If you haven’t noticed, it’s already election season. While we’re not sure who the candidates in the 2008 primaries might be in most county, district and statewide races, the field of presidential hopefuls is practically in place. But even at this “late date,” it appears we can still expect an additional entry or two, and certainly we’ll see a number of dropouts by the time the cool autumn breezes begin to blow.
Formal presidential debates have been under way for weeks — with more to come. If you think this is far too soon for an election that won’t be finally decided until November 2008, consider: parties in many states will commit their electors in less than seven months.
If you’re a potential candidate with a hankering to run, time’s a wastin’.
We’re hearing a lot about leadership as the campaigns progress. My dictionary defines the word simply, as having “the ability to lead.” That’s just perfect for any candidate to wave in front of voters. The word sounds quite noble, but also provides plenty of wiggle-room.
Its definition may be nebulous, but we know it when we see it. We also know it when we don’t. Leadership is a term that was prominent during the remarks made about Texas Secretary of State Phil Wilson as the Brownwood native took the oath of office at the Texas Capitol on Wednesday.
Longtime Brownwood residents remember Wilson as a motivated, overachieving high school student with a special intellectual curiosity. One of his teachers said she could tell that even then, he was on his way to serving society in such a manner. His Hardin-Simmons University classmates remember him in a similar way, noting that in an era when every student had a backpack, Wilson carried a briefcase.
But amid such jabs of humor, accolades flowed as Texas’ 106th secretary of state took the oath. Gov. Rick Perry said he has come to trust Wilson’s advice while he served as Perry’s communications director and more recently his deputy chief of staff with special responsibilities in economic development. The secretary of state serves as Texas’ point man for contacts with other nations, and Perry said combining those roles will streamline the process of marketing the state around the globe.
It’s impossible to say what the future might hold for Phil Wilson, but in the past the office he now holds has been an important step to elective offices for many Texas leaders. Some have speculated that Roger Williams left the office this year in preparation for his own 2008 campaign. There certainly is precedent for that. Four Texas secretaries of state went on to become governor, including Mark White, and three became lieutenant governor, including Bob Bullock. Of course, if you do the math, that also means 99 other Texas secretaries of state did not attain — if they even desired — such positions.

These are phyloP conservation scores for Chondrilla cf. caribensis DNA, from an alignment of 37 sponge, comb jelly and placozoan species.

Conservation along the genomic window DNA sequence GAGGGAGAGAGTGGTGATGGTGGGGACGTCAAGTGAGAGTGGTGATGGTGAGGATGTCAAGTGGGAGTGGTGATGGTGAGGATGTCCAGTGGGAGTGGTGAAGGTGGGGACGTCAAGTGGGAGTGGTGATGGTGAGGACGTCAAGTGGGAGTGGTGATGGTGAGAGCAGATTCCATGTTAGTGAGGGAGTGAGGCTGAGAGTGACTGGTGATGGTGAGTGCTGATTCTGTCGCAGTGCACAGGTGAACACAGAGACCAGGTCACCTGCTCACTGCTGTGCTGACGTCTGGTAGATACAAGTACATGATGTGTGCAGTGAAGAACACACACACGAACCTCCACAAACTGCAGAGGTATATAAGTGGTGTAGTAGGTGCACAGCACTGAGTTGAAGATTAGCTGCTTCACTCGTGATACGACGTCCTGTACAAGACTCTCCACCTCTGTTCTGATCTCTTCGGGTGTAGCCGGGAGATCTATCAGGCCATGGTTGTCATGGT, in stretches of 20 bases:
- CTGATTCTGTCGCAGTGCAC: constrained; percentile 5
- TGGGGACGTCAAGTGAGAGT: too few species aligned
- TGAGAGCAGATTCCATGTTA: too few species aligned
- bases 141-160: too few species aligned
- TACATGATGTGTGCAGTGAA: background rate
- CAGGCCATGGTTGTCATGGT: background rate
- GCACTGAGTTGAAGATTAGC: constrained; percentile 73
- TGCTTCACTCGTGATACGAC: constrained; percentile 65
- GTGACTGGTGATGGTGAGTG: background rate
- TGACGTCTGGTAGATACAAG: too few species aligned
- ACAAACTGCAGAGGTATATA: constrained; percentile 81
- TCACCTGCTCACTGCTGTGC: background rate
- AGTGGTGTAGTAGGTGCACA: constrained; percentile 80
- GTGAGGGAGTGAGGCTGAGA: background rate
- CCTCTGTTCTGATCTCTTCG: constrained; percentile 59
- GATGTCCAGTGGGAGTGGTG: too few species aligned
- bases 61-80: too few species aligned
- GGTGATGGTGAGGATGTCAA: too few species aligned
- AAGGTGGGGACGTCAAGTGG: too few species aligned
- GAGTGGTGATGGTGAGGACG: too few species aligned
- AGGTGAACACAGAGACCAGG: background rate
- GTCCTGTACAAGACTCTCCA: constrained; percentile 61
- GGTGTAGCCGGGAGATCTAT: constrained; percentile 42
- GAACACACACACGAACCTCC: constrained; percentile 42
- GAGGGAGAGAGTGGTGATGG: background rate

Certainly, that speculation is premature. But Wilson’s remarks after he took the oath of office from Perry was a checklist of what most Texans hope their appointed and elected officials should believe. Those who have been working with Wilson in public service, from his days in Sen. Phil Gramm’s office to his most recent position in the governor’s office, attest that Wilson does what he says. It wasn’t a hollow sentiment that sounded good at a ceremony.
From his own words and those of others, it was clear that Wilson’s philosophy is based in humility, founded in his faith through which he seeks wisdom and shaped by an appreciation of the truly important things in life — things like the love of family and friends, the significance of a good job and the education to hold it, an understanding of the limited time we may have on earth and the awe that stems from serving the best interests of 20 million Texans.
Whether or not Phil Wilson every runs for political office in Texas, candidates would do themselves and their constituents well by adhering to those tenets. I like to think that all politicians who throw their hats into the ring believe that they do what they do, and that they strive for what they strive, with the best interests of those they serve in mind.
Sadly, ego and ambition often overcome any of that, and we continue to see politicians who are instead looking out mostly for themselves. Sadly too, voters can’t always discern the difference until after the ballots have been marked.
We often forget that winning an election and serving the people with honor are two separate skills. Voters uphold their crucial duty when they collectively identify the individuals who have mastered both disciplines, and who haven’t forgoteen why they got into politics in the first place.
Gene Deason is managing editor of the Bulletin. Robert Brincefield’s column will return next Sunday.